A group of residents in Arkley have purchased an installed a wall-mounted defibrillator for use in any medical emergency that might occur within their own community or wider neighbourhood.


Defibrillators in some locations are often not available in the evening or at weekends when public buildings are closed.

Rockways -- a cul-de-sac just off the main road between Barnet and Arkley -- now has its own defibrillator available to the public and ready for use 24/7. It is inside a cabinet which is illuminated at night.

Residents in the four surrounding roads, who raised £2,500 to meet the cost of the installation and maintenance, have been issued with the key code to unlock the cabinet and to access the defibrillator.

Paramedics, ambulance staff and other medical professionals will all be able to find the location – and have access to the key code – via the UK’s National Defibrillator Network which has been established by the British Heart Foundation, the NHS and other health authorities.

At a neighbourly ceremony to launch the defibrillator, a ribbon was cut by Ian Reed, who volunteered to have the installation on the garden wall to his home, which is a few houses along Rockways from its junction with Barnet Road.

Judith Heinemam (far right, above), who helped to organise the fund raising with neighbours Mel Garfield and Sue Rich, paid tribute for all the support they had been given by residents in the four roads in their immediate locality – Rockways, Wylo Drive, Dingle Close, and Windmill Lane.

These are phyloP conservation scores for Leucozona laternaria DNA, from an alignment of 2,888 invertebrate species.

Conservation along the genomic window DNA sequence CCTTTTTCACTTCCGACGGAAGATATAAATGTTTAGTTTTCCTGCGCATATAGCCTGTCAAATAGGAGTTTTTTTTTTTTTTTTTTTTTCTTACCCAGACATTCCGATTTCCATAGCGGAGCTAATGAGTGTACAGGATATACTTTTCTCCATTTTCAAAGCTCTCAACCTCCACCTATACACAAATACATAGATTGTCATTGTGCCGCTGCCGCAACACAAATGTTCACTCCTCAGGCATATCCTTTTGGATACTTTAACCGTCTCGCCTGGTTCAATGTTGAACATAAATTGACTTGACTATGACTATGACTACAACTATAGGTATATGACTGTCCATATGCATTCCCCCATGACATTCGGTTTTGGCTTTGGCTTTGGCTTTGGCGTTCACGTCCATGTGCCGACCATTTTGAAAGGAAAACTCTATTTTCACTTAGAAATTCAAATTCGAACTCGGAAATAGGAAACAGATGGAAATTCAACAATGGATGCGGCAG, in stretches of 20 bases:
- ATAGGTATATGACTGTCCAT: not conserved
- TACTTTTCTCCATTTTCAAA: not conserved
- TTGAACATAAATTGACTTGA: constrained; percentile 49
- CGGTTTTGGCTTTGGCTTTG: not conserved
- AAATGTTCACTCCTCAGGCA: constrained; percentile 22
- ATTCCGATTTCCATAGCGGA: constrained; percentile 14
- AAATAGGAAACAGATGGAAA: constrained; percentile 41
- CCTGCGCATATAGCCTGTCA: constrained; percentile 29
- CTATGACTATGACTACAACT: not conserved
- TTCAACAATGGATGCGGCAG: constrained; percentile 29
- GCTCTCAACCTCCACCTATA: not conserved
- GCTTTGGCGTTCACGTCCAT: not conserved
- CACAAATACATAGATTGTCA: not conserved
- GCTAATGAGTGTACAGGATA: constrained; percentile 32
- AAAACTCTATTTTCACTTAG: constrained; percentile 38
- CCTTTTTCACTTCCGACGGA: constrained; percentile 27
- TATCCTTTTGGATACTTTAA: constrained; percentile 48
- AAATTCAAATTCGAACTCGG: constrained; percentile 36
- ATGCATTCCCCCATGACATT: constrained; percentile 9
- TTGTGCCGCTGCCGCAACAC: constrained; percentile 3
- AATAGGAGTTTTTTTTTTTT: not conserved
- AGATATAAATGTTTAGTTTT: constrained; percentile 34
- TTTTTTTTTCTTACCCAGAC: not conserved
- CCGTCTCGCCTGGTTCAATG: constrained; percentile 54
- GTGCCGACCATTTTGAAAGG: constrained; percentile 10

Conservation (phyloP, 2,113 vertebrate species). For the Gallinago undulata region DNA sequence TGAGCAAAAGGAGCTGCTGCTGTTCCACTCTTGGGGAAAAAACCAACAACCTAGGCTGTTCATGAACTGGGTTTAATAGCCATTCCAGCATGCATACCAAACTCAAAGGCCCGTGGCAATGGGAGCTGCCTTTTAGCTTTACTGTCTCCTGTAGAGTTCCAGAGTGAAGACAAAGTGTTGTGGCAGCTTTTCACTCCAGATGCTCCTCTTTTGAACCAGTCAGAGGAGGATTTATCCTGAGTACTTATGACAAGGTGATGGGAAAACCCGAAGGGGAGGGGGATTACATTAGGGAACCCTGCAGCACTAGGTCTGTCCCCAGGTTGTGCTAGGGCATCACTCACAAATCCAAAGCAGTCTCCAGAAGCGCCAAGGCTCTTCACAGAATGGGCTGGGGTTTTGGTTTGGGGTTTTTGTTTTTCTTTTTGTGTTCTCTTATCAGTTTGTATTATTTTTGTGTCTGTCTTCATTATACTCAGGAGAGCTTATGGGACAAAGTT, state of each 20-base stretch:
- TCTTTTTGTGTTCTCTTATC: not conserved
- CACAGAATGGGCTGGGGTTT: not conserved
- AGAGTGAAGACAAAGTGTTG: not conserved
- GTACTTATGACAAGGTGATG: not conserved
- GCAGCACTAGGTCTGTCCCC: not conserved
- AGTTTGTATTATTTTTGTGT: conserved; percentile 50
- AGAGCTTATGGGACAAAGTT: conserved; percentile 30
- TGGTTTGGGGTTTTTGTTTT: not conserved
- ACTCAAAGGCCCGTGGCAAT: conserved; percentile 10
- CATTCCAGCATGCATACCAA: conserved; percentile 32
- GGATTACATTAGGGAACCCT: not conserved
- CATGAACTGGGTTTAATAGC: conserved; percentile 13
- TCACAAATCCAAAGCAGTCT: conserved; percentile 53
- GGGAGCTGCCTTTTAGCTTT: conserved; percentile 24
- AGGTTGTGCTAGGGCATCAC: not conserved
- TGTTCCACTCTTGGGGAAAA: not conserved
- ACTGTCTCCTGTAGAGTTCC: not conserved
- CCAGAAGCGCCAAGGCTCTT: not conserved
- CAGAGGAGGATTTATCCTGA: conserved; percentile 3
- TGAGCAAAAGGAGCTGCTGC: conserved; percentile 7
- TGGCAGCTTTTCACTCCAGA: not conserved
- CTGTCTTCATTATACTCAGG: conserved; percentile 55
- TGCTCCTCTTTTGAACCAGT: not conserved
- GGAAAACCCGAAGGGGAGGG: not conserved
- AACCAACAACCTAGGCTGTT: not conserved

Judith thanked Mr Reed (far right, above) for agreeing to the installation on his garden wall and providing a connection to the electricity supply.

Joining them at the launch were two electricians, Amnon and Ronnie Shimoni (far left) from RS Electricals, Edgware, who installed the defibrillator free of charge.

The residents organised their appeal because the defibrillator at Arkley village hall and pavilion in Brick Lane is only available when the buildings are open to the public – otherwise the closest available 24/7 is at Barnet Hospital.

This is not the residents’ first community initiative: in December 2021 they unveiled three “Welcome to Arkley Village” signs at either end of Barnet Road and a third at a road junction in Rowley Lane. The signs include an image of Arkley’s historic windmill.

Last year they held a party to mark the King’s coronation and the money they raised started the fund to purchase the defibrillator.

Their next event – being organised jointly with The Scarecrows from St Peter’s church and the Arkley Association – is an Arkley community fair and dog show at the village hall and green on Saturday 18 May.

Sue Rich liaised with the British Heart Association to provide residents with useful information on cardiopulmonary resuscitation and the use of defibrillators.

In just 15 minutes people can learn how to save a life. All they need is a mobile phone or table and a cushion to practice on:


Sue said residents were keen to spread awareness of their defibrillator and its 24/7 availability.

“Our defibrillator has been registered on The Circuit which is the UK’s defibrillator network (NDN). The BHF link joins forces with the NHS and other health authorities to build a defibrillator network, meaning ambulance services can locate defibrillators to treat people who suffer cardiac arrest.

 “Our local ambulance services will now know the location and availability of our device and have access to our key code for our locked cabinet. They will also provide maintenance and support etc. The fact that our defibrillator will be available 24/7 is a key feature for local emergency use.”